Video | Agriculture | Confidence | Economy | Energy | Employment | Finance | Media | Property | RBNZ | Science | SOEs | Tax | Technology | Telecoms | Tourism | Transport | Search

 


Increased Savings Pool Would Add Jobs, Achieve Higher Wages

Increased Savings Pool Would Add Jobs, Achieve Higher Wages and Double Pensions

Funds in KiwiSaver would grow to $731 billion by 2066 if the scheme becomes closer to universal and covers 80 percent of employees and if contribution rates grow to 10 percent to fund a comfortable retirement for younger New Zealanders. KiwiSaver funds under management are currently $13 billion.

This projection assumes new KiwiSaver contributors phase up by 1 percent a year (0.5 percent of their income, matched by 0.5 percent from their employers) till they get to 10 percent.

A report by Infometrics, commissioned by the Financial Services Council (FSC), projects this option would inject an extra $52 billion into the New Zealand stock market by 2066. It is estimated up to an extra $3 billion will be available to invest in companies not listed on the exchange, such as cooperatives, incorporations and fast-growing companies that expect to list later.

And for the KiwiSavers, their retirement incomes would increase by an extra $300 a week on top of the state paid New Zealand Superannuation pension.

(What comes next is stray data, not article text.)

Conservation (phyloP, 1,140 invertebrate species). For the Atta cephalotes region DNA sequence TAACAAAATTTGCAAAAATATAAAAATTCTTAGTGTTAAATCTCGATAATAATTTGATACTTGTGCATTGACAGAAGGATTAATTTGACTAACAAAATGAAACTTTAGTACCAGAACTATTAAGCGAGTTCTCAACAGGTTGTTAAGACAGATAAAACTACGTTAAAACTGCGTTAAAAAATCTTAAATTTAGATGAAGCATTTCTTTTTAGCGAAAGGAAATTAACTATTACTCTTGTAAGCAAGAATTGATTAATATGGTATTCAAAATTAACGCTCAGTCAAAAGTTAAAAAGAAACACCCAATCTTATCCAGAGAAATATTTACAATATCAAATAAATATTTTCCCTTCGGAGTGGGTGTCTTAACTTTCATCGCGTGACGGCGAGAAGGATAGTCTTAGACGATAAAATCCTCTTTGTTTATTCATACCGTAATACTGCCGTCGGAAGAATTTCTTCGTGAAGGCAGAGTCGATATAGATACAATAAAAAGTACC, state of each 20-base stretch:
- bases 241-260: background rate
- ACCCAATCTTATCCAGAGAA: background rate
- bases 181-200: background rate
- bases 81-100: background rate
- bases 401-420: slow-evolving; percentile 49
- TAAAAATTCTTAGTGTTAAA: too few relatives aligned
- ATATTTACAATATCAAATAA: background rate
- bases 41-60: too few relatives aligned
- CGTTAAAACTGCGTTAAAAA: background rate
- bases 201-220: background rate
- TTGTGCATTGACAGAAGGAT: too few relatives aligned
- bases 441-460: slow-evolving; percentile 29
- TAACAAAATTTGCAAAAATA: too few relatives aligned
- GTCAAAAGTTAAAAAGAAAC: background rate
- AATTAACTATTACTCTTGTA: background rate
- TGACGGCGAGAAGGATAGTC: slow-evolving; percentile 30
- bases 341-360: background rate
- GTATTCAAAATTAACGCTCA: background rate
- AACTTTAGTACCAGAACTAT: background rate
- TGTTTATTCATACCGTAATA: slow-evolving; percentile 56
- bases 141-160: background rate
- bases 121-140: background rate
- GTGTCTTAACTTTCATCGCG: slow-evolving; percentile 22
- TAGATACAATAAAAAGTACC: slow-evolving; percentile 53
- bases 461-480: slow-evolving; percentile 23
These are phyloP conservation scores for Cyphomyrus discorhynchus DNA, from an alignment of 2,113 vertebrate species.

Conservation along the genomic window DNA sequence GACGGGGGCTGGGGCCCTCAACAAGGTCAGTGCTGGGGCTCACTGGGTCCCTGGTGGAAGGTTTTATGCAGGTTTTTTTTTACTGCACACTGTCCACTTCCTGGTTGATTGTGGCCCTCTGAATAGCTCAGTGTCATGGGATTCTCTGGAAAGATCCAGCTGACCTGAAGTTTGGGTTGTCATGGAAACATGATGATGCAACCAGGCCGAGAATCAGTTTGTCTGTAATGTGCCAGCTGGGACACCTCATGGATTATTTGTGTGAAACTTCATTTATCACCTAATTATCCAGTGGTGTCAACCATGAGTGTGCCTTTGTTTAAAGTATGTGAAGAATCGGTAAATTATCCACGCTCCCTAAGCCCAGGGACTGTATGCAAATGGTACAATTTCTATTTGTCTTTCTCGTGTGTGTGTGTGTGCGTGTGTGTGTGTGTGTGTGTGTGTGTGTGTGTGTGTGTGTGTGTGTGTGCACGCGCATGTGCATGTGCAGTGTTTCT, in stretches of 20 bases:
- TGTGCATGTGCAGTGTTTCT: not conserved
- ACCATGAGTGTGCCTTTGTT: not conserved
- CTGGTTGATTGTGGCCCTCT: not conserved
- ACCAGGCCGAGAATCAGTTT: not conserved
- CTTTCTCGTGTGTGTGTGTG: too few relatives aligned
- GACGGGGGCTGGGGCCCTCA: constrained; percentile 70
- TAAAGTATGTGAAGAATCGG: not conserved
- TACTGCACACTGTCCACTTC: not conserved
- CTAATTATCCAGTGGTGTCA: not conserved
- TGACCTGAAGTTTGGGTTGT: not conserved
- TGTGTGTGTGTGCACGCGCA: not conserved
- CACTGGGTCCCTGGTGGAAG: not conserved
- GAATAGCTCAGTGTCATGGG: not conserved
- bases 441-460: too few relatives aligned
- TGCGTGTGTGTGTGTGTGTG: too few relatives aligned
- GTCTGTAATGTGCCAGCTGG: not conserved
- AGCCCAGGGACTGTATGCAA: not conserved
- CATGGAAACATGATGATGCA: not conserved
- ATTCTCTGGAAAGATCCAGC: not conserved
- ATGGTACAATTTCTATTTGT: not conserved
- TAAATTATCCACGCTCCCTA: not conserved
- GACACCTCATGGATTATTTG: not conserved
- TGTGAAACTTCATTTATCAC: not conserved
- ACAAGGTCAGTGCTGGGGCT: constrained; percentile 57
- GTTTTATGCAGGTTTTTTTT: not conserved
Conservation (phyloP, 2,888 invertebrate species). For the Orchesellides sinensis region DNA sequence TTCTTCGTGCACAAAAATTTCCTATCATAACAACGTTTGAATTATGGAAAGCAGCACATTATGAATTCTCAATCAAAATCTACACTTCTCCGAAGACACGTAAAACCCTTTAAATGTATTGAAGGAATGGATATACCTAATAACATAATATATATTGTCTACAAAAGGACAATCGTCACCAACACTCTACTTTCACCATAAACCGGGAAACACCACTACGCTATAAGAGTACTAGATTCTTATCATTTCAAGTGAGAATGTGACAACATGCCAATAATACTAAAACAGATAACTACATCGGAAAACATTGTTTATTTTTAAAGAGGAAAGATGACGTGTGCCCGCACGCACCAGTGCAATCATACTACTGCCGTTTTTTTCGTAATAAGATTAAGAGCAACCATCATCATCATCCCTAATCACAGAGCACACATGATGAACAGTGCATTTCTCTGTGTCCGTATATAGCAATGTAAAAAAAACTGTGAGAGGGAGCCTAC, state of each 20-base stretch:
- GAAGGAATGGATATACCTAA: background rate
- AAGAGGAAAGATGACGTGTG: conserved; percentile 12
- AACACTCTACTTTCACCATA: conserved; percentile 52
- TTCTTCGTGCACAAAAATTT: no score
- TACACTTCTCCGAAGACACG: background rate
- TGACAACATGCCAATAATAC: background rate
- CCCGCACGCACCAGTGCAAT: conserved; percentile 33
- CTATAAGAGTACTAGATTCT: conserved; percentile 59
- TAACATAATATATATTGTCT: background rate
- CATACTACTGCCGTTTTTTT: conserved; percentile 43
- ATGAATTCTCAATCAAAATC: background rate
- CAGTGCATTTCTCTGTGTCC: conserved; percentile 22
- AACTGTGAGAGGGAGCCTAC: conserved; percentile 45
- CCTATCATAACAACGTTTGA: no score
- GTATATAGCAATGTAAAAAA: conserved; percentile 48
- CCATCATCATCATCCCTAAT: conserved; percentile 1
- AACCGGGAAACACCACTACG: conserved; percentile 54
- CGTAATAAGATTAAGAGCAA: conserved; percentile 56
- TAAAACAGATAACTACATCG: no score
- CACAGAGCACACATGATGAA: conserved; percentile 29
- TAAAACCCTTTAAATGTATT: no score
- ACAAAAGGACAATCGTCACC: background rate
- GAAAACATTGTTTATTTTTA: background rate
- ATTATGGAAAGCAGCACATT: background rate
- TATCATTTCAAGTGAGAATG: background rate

The extra domestic retirement savings invested here would also help lower the cost of capital for New Zealand companies. This would boost local investment, increase productivity and higher paying jobs.

About 50 percent of employees now have KiwiSaver accounts and the average employee in KiwiSaver is saving 5 percent of their income.

Infometrics has modelled what could happen if an enlarged KiwiSaver scheme covered 80 percent of all employees with a gradual phase-in to higher contributions reaching 10 percent of income. Infometrics projections have assumed new KiwiSavers would start with a total (employer plus employee) contribution rate of 1 percent in 2015, rising by a percentage point a year to reach 10 percent by 2024.

Under the main scenario the Infometrics models assume existing KiwiSaver members remain on their current contribution rate until the rate for new members reaches their rate, at which point they move on to the contribution rate path for new members. Coverage for employees is assumed to be universal, but with a conservative assumption that 20 percent of the workforce would not be required to contribute, if they had very low incomes or were not permanently working in New Zealand.

In Australia 91 percent of the workforce contribute to the universal Superannuation Guarantee, which is their equivalent of KiwiSaver.

FSC chief executive Peter Neilson said it had been calculated the half percent needed for someone starting work on the median wage equates to saving the cost of a cup of coffee a week extra each year for 10 years. Each year of additional savings, with compound interest, would see their KiwiSaver contributions multiply many times over to deliver a comfortable retirement in 40 or 50 years’ time.